Internet for Pharmaceutical and Biotech Communities
| Newsletter | Advertising |
 
 
 

  

Pharm/Biotech
Resources

Outsourcing Guide

Cont. Education

Software/Reports

Training Courses

Web Seminars

Jobs

Buyer's Guide

Home Page

Pharm Patents /
Licensing

Pharm News

Federal Register

Pharm Stocks

FDA Links

FDA Warning Letters

FDA Doc/cGMP

Pharm/Biotech Events

Consultants

Advertiser Info

Newsletter Subscription

Web Links

Suggestions

Site Map
 

 
   



 

Title:  Method of diagnosing, monitoring, and staging lung cancer
United States Patent: 
7,160,679
Issued: 
January 9, 2007

Inventors: 
Yang; Fei (San Diego, CA), Macina; Roberto A. (San Jose, CA), Sun; Yongming (San Jose, CA)
Assignee: 
diaDexus, Inc. (South San Francisco, CA)
Appl. No.: 
09/700,770
Filed: 
May 12, 1999
PCT Filed: 
May 12, 1999
PCT No.: 
PCT/US99/10344
371(c)(1),(2),(4) Date: 
January 16, 2001
PCT Pub. No.: 
WO99/60160
PCT Pub. Date: 
November 25, 1999


 

Pharm Bus Intell & Healthcare Studies


Abstract

The present invention provides a new method for detecting, diagnosing, monitoring, staging, and prognosticating lung cancer.

Description of the Invention

FIELD OF THE INVENTION

This invention relates, in part, to newly developed assays for detecting, diagnosing, monitoring, staging, and prognosticating cancers, particularly lung cancer.

BACKGROUND OF THE INVENTION

Primary lung cancer is divided into three main types including small cell lung cancer, non-small cell lung cancer, and mesothelioma. Small cell lung cancer is also called "Oat Cell" lung cancer because the cancer cells are a distinctive oat shape. There are three types of non-small cell lung cancer which are grouped together based upon similar behavior patterns and response to treatment which is different from small cell lung cancer. The three types of non-small cell lung cancer are squamous cell carcinoma, adenocarcinoma and large cell carcinoma. Squamous cell cancer is the most common type of lung cancer. It develops from the cells that line the airways. Adenocarcinoma also develops from the cells that line the airways, but it develops from a particular type of cell that produces mucus (phlegm). In large cell lung cancer, the cells appear large and rounded when viewed under a microscope. Mesothelioma is a rare type of cancer which affects the covering of the lung, the pleura. It is often caused by exposure to asbestos.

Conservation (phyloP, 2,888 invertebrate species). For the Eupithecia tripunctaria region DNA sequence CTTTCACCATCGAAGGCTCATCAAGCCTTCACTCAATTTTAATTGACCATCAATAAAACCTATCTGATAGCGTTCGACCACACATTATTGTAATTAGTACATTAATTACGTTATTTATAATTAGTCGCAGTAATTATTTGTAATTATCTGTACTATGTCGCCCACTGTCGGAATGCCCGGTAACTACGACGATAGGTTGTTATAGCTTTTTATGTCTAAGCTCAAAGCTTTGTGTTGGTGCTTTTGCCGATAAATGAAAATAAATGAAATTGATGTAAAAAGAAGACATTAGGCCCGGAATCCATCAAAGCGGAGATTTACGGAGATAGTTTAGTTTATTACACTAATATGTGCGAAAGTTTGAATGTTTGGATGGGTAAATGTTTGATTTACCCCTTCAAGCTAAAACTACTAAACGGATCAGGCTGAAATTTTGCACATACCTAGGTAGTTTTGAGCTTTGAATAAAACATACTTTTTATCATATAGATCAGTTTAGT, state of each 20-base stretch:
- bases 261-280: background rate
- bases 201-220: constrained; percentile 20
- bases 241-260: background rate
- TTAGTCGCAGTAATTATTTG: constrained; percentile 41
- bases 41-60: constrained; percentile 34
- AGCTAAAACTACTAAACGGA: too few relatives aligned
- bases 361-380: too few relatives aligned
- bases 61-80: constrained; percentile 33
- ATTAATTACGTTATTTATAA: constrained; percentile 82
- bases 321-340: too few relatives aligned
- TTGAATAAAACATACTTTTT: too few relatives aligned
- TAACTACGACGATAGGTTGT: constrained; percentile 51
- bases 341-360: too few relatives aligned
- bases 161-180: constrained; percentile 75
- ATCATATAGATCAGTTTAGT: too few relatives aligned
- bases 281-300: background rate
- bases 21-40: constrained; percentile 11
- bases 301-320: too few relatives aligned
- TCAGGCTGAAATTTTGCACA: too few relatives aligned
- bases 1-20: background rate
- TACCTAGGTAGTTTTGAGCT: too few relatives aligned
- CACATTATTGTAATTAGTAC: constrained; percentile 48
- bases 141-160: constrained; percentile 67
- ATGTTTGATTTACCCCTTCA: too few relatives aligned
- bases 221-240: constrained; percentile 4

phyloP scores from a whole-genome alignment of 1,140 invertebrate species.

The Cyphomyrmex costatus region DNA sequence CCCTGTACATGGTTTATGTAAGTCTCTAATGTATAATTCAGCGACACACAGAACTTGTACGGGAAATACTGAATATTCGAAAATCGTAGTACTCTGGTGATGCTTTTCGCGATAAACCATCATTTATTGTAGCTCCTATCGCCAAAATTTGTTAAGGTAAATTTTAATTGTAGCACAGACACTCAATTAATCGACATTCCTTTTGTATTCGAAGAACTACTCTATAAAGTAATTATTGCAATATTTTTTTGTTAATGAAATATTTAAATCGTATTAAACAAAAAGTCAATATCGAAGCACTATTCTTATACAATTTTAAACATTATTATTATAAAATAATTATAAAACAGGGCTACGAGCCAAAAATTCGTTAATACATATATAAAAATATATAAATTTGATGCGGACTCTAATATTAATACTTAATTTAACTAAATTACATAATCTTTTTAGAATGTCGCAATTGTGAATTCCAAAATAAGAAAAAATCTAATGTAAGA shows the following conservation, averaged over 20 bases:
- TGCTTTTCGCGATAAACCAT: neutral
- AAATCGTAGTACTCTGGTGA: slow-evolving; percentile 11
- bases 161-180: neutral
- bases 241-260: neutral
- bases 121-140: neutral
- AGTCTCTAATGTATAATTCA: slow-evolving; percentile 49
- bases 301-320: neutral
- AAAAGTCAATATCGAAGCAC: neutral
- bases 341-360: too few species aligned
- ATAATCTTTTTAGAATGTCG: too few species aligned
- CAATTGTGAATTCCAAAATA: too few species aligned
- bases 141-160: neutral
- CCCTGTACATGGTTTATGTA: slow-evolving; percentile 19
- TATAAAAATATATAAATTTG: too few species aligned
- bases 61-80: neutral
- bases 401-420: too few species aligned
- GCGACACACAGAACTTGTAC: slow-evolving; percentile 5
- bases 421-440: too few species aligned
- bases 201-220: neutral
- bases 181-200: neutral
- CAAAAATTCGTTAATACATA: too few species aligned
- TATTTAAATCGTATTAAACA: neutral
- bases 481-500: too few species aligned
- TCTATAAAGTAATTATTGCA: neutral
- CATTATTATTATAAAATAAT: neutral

Secondary lung cancer is cancer that has started somewhere else in the body (for example, the breast or bowel) and spread to the lungs. The choice of treatment depends on where the cancer began. For example, cancer that has spread from the breast should respond to breast cancer treatments and cancer that has spread from the bowel should respond to bowel cancer treatments. The stage of a cancer provides information regarding how far a cancer has spread. Staging is important because treatment of the cancer is often decided based upon its stage. Staging is different for non-small cell versus small cell cancers of the lung.

Non-small cell cancer is divided into four stages. Stage I is very localized cancer with no cancer in the lymph nodes. In stage II, cancer has spread to the lymph nodes at the top of the affected lung. In stage III, cancer has spread near to where the cancer started. This can be to the chest wall, the covering of the lung (pleura), the middle of the chest (mediastinum) or other lymph nodes. Stage IV cancer has spread to another part of the body.

Small cell lung cancers are divided into two groups. This is because small cell lung cancer often spreads quite early. Even if spreading of the cancer is not visible on scans, it is likely that some cancer cells will have broken away and traveled through the bloodstream or lymph system. Accordingly, it is often preferred to treat small cell lung cancers as if they have spread, whether or not any secondary cancer is seen.

The two stages of small cell lung cancers are limited disease, that is cancer that can only be seen in one lung and in nearby lymph nodes, and extensive disease, that is cancer that has spread outside the lung to the chest or to other parts of the body. Because surgery is not usually used to treat small cell cancer, except in very early cases, the staging is not as important as it is with some other types of cancer. Chemotherapy with or without radiotherapy is usually preferred for treatment of small cell lung cancers. Initial scans and tests are used for comparison with later scans and test to see how well a patient is responding to treatment.

Procedures used for detecting, diagnosing, monitoring, staging and prognosticating lung cancer are of critical importance to the outcome of the patient. For example, patients diagnosed with early lung cancer generally have a much greater five-year survival rate as compared to the survival rate for patients diagnosed with distant metastasized lung cancer. New diagnostic methods which are more sensitive and specific for detecting early lung cancer are clearly needed.

Lung cancer patients are also closely monitored following initial therapy and during adjuvant therapy to determine response to therapy and to detect persistent or recurrent disease of metastasis. There is clearly a need for a lung cancer marker which is more sensitive and specific in detecting lung cancer recurrence.

Another important step in managing lung cancer is determination of the stage of the disease. Stage determination has potential prognostic value and provides criteria for designing optimal therapy. Generally, pathological staging of lung cancer is preferable over clinical staging because the former gives a more accurate prognosis. However, clinical staging would be preferred were it at least as accurate as pathological staging because it does not depend on an invasive procedure to obtain tissue for pathological evaluation. Staging of lung cancer would be improved by detecting new markers in cells, tissues or bodily fluids which could differentiate between different stages of invasion.